Growing wildfires are forcing the evacuation of 60,000 people in Southern California


A rapid forest fire forced evacuations of 60,000 people in Southern California on Monday as strong winds across the state forced power to be cut down to hundreds of thousands to prevent auxiliary tools from triggering new flames.

The smoky fire exploded in size to 2,000 acres within hours of the eruption shortly after dawn in Orange County, south of Los Angeles. Strong gusts of wind pushed flames along brushed ridges in Silverado Canyon toward homes in the town of Irvine, where there are about 280,000 people.

Kelsey Brewer and her three roommates decided to leave their townhouse before the evacuation order came in. The question was where to go in the pandemic. They decided on her boyfriend’s mother, who has ample space and lives alone.

“We literally talked about it this morning,” Brewer said, adding that she feels lucky to have a safe place to go. “We can only imagine how everyone else feels screwed. There is nowhere you can go to feel safe. ”

The cause of the fire is not immediately known.

More than 300,000 electricity customers – estimated at approx. 1 million people – were in the dark in the northern part of the state when officials warned of what could be the strongest winds in California this year. About 5,000 customers lost power Monday in Southern California.

Firefighters who had been ready overnight quickly contained small flames that erupted Sunday in Northern California’s Sonoma and Shasta counties. The causes were investigated.

North of San Francisco, a Mount St.Helena weather station recorded an 89 mph windstorm late Sunday and sustained winds of 76 mph (122 km / h). Some Sierra Nevada peaks recorded gusts well above 100 mph (161 mph).

“The closures probably prevented dangerous fires last night. It’s almost impossible to imagine that winds of this magnitude would not have triggered major burns in recent years, ”said Daniel Swain, climate scientist at UCLA and the National Center for Atmospheric Research, on Twitter.

The winds had calmed down slightly by Monday, but still peaked at 97 km / h, and the strong winds and dry conditions were expected to prevail through Tuesday. Another round of strong gusts is expected to sweep through the same areas Monday night, the National Weather Service warned. Officials extended a warning of extreme fire with a red flag through 6 p.m. 17 Tuesday for the eastern and northern mountainous areas of the region.

Researchers have said that climate change has made California very dry, meaning trees and other plants are more flammable. October and November are traditionally the worst months for fires, but already this year, 8,600 forest fires in the state have burned a record-breaking 6,400 square kilometers (16,600 square kilometers) and destroyed about 9,200 homes, businesses and other buildings. There have been 31 deaths.

Power outages marked the fifth time this year that Pacific Gas & Electric, the nation’s largest utility, has cut off power to customers to reduce the risk of broken or contaminated power lines or other equipment that can ignite fires in bone-dry weather and gusty winds.

On Sunday, the utility turned off the power to 225,000 customers in Northern California and later did so for an additional 136,000 customers in 36 counties.

“This event is by far the biggest we’ve experienced this year, the most extreme weather,” said Aaron Johnson, the utility’s vice president of fire safety and public engagement. “We’re trying to find ways to make events less difficult.”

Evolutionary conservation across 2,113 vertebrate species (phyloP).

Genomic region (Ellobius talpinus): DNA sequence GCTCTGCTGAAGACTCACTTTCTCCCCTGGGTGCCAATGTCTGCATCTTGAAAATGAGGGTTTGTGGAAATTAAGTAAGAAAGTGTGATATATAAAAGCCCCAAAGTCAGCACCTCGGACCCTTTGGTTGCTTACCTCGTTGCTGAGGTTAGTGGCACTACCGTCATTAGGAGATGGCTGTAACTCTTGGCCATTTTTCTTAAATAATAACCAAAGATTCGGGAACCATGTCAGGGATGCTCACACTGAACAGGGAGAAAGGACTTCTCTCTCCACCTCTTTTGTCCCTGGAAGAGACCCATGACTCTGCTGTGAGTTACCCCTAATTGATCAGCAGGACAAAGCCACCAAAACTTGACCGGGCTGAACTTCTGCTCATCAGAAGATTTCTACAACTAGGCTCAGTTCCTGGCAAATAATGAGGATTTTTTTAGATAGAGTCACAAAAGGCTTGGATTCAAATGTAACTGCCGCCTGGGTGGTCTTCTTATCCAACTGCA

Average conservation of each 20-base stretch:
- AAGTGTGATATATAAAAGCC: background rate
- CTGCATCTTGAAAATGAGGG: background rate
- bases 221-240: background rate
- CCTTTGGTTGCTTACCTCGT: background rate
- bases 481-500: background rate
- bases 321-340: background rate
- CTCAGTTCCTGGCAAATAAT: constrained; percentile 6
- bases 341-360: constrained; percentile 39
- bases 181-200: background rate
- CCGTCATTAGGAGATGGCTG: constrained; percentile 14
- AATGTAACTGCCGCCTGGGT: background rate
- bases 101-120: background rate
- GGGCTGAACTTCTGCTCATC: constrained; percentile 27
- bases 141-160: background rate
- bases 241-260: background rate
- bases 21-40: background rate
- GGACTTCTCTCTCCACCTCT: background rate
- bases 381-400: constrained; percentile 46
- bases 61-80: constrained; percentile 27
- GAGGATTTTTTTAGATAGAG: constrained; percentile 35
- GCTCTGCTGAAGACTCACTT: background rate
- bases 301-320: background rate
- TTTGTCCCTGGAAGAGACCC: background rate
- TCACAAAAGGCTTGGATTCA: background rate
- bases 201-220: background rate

The conditions could be similar to those during devastating fires in California’s wine country in 2017 and last year’s Kincade Fire that destroyed Sonoma County north of San Francisco in October last year, the National Weather Service said. Fire officials said PG&E transmission lines triggered the fire, which destroyed hundreds of homes and forced nearly 100,000 people to flee.

Extreme fire hazard moved into Southern California late Sunday after cooler temperatures and cloudy rain over the weekend. A peak north of Los Angeles recorded a gust of 156 km / h.

The Edison tool in Southern California cut off power to 5,000 customers on Monday, saying it was considering preventative power outages for another 122,000 customers in six counties later Monday, with San Bernardino County east of Los Angeles potentially most affected.

Los Angeles County officials urged residents to sign up for emergency evacuation notices and be prepared to stay with family or friends in less-risk areas. Local fire authorities increased staffing as a precaution.

Winds of up to 35 km / h (56 km / h) at lower altitudes and more than 70 km / h (113 km / h) in mountainous areas were reported Monday in Southern California, the National Weather Service said. Officials were concerned that any spark could become flames sweeping through the dry brush and woodland.

Many of this year’s devastating fires were started by thousands of dry lightning strikes, but some remain under investigation for possible electrical causes. While the largest fires in California have been completely or significantly contained, more than 5,000 firefighters remain committed to 20 flames, state fire officials said.

PG&E officials said the planned interruptions are a precautionary measure and understood that they are burdening residents, especially with many people working from home, and their children taking lessons online due to the coronavirus pandemic.

Sheriff Kory Honea of ​​Northern California’s Butte County, where a 2018 fire destroyed the town of Paradise and killed 84 people, said he is concerned about residents at the foot of communities during blackouts because mobile service may be tainted, and it is only way many stay informed when the power is out.

“It’s a big burden for them to have to go through these over and over and over again,” he said.